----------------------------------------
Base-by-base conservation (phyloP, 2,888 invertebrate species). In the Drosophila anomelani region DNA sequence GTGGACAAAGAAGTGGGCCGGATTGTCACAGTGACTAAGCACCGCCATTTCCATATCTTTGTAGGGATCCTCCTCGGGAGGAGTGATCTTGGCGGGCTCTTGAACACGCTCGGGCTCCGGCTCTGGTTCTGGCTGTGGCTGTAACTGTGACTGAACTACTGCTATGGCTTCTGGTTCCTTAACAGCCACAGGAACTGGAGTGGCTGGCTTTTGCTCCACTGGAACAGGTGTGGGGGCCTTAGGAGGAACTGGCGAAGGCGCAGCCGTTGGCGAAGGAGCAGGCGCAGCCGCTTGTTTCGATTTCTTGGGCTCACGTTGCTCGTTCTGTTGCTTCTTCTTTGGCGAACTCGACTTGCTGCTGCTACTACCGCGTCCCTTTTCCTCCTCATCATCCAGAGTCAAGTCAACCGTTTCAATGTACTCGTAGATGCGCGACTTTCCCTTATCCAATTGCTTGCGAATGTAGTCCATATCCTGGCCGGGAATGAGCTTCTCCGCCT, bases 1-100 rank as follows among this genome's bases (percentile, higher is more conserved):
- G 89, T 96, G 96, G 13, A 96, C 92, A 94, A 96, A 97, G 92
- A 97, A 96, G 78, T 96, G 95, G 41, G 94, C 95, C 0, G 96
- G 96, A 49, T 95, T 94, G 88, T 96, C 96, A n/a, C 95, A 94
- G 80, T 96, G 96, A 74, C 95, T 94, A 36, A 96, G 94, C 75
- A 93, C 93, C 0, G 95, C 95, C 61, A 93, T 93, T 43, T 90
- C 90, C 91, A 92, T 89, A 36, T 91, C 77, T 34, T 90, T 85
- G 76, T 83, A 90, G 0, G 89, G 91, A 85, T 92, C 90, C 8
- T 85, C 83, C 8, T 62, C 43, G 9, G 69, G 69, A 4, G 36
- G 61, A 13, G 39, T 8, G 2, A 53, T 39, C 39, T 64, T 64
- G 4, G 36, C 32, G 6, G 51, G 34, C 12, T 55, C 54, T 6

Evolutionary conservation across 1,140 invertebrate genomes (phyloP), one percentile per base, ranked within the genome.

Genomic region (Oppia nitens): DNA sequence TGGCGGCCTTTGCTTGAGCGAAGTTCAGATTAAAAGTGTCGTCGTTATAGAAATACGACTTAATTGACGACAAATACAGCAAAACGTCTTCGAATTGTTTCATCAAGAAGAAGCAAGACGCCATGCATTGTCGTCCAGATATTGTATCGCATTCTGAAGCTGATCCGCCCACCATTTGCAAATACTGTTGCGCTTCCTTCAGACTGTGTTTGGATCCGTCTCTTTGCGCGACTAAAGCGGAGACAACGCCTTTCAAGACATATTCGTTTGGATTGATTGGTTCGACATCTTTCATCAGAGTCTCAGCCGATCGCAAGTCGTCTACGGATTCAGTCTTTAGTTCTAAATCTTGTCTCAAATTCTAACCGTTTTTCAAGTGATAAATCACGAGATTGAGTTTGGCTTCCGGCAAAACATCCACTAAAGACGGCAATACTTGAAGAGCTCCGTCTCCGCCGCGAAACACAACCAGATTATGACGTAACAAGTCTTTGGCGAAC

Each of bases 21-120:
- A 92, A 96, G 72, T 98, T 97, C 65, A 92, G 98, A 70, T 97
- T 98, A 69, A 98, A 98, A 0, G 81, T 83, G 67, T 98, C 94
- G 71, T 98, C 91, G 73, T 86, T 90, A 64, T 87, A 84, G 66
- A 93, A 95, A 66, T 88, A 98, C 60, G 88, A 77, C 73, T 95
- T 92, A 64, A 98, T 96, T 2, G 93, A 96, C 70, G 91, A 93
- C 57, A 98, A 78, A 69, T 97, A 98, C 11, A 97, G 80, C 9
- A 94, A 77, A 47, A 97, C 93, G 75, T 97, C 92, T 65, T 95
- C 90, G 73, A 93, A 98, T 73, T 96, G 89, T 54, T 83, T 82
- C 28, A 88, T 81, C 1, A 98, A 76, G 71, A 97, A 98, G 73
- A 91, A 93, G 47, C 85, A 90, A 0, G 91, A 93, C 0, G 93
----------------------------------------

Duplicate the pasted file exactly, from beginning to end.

Base-by-base conservation (phyloP, 2,888 invertebrate species). In the Drosophila anomelani region DNA sequence GTGGACAAAGAAGTGGGCCGGATTGTCACAGTGACTAAGCACCGCCATTTCCATATCTTTGTAGGGATCCTCCTCGGGAGGAGTGATCTTGGCGGGCTCTTGAACACGCTCGGGCTCCGGCTCTGGTTCTGGCTGTGGCTGTAACTGTGACTGAACTACTGCTATGGCTTCTGGTTCCTTAACAGCCACAGGAACTGGAGTGGCTGGCTTTTGCTCCACTGGAACAGGTGTGGGGGCCTTAGGAGGAACTGGCGAAGGCGCAGCCGTTGGCGAAGGAGCAGGCGCAGCCGCTTGTTTCGATTTCTTGGGCTCACGTTGCTCGTTCTGTTGCTTCTTCTTTGGCGAACTCGACTTGCTGCTGCTACTACCGCGTCCCTTTTCCTCCTCATCATCCAGAGTCAAGTCAACCGTTTCAATGTACTCGTAGATGCGCGACTTTCCCTTATCCAATTGCTTGCGAATGTAGTCCATATCCTGGCCGGGAATGAGCTTCTCCGCCT, bases 1-100 rank as follows among this genome's bases (percentile, higher is more conserved):
- G 89, T 96, G 96, G 13, A 96, C 92, A 94, A 96, A 97, G 92
- A 97, A 96, G 78, T 96, G 95, G 41, G 94, C 95, C 0, G 96
- G 96, A 49, T 95, T 94, G 88, T 96, C 96, A n/a, C 95, A 94
- G 80, T 96, G 96, A 74, C 95, T 94, A 36, A 96, G 94, C 75
- A 93, C 93, C 0, G 95, C 95, C 61, A 93, T 93, T 43, T 90
- C 90, C 91, A 92, T 89, A 36, T 91, C 77, T 34, T 90, T 85
- G 76, T 83, A 90, G 0, G 89, G 91, A 85, T 92, C 90, C 8
- T 85, C 83, C 8, T 62, C 43, G 9, G 69, G 69, A 4, G 36
- G 61, A 13, G 39, T 8, G 2, A 53, T 39, C 39, T 64, T 64
- G 4, G 36, C 32, G 6, G 51, G 34, C 12, T 55, C 54, T 6

Evolutionary conservation across 1,140 invertebrate genomes (phyloP), one percentile per base, ranked within the genome.

Genomic region (Oppia nitens): DNA sequence TGGCGGCCTTTGCTTGAGCGAAGTTCAGATTAAAAGTGTCGTCGTTATAGAAATACGACTTAATTGACGACAAATACAGCAAAACGTCTTCGAATTGTTTCATCAAGAAGAAGCAAGACGCCATGCATTGTCGTCCAGATATTGTATCGCATTCTGAAGCTGATCCGCCCACCATTTGCAAATACTGTTGCGCTTCCTTCAGACTGTGTTTGGATCCGTCTCTTTGCGCGACTAAAGCGGAGACAACGCCTTTCAAGACATATTCGTTTGGATTGATTGGTTCGACATCTTTCATCAGAGTCTCAGCCGATCGCAAGTCGTCTACGGATTCAGTCTTTAGTTCTAAATCTTGTCTCAAATTCTAACCGTTTTTCAAGTGATAAATCACGAGATTGAGTTTGGCTTCCGGCAAAACATCCACTAAAGACGGCAATACTTGAAGAGCTCCGTCTCCGCCGCGAAACACAACCAGATTATGACGTAACAAGTCTTTGGCGAAC

Each of bases 21-120:
- A 92, A 96, G 72, T 98, T 97, C 65, A 92, G 98, A 70, T 97
- T 98, A 69, A 98, A 98, A 0, G 81, T 83, G 67, T 98, C 94
- G 71, T 98, C 91, G 73, T 86, T 90, A 64, T 87, A 84, G 66
- A 93, A 95, A 66, T 88, A 98, C 60, G 88, A 77, C 73, T 95
- T 92, A 64, A 98, T 96, T 2, G 93, A 96, C 70, G 91, A 93
- C 57, A 98, A 78, A 69, T 97, A 98, C 11, A 97, G 80, C 9
- A 94, A 77, A 47, A 97, C 93, G 75, T 97, C 92, T 65, T 95
- C 90, G 73, A 93, A 98, T 73, T 96, G 89, T 54, T 83, T 82
- C 28, A 88, T 81, C 1, A 98, A 76, G 71, A 97, A 98, G 73
- A 91, A 93, G 47, C 85, A 90, A 0, G 91, A 93, C 0, G 93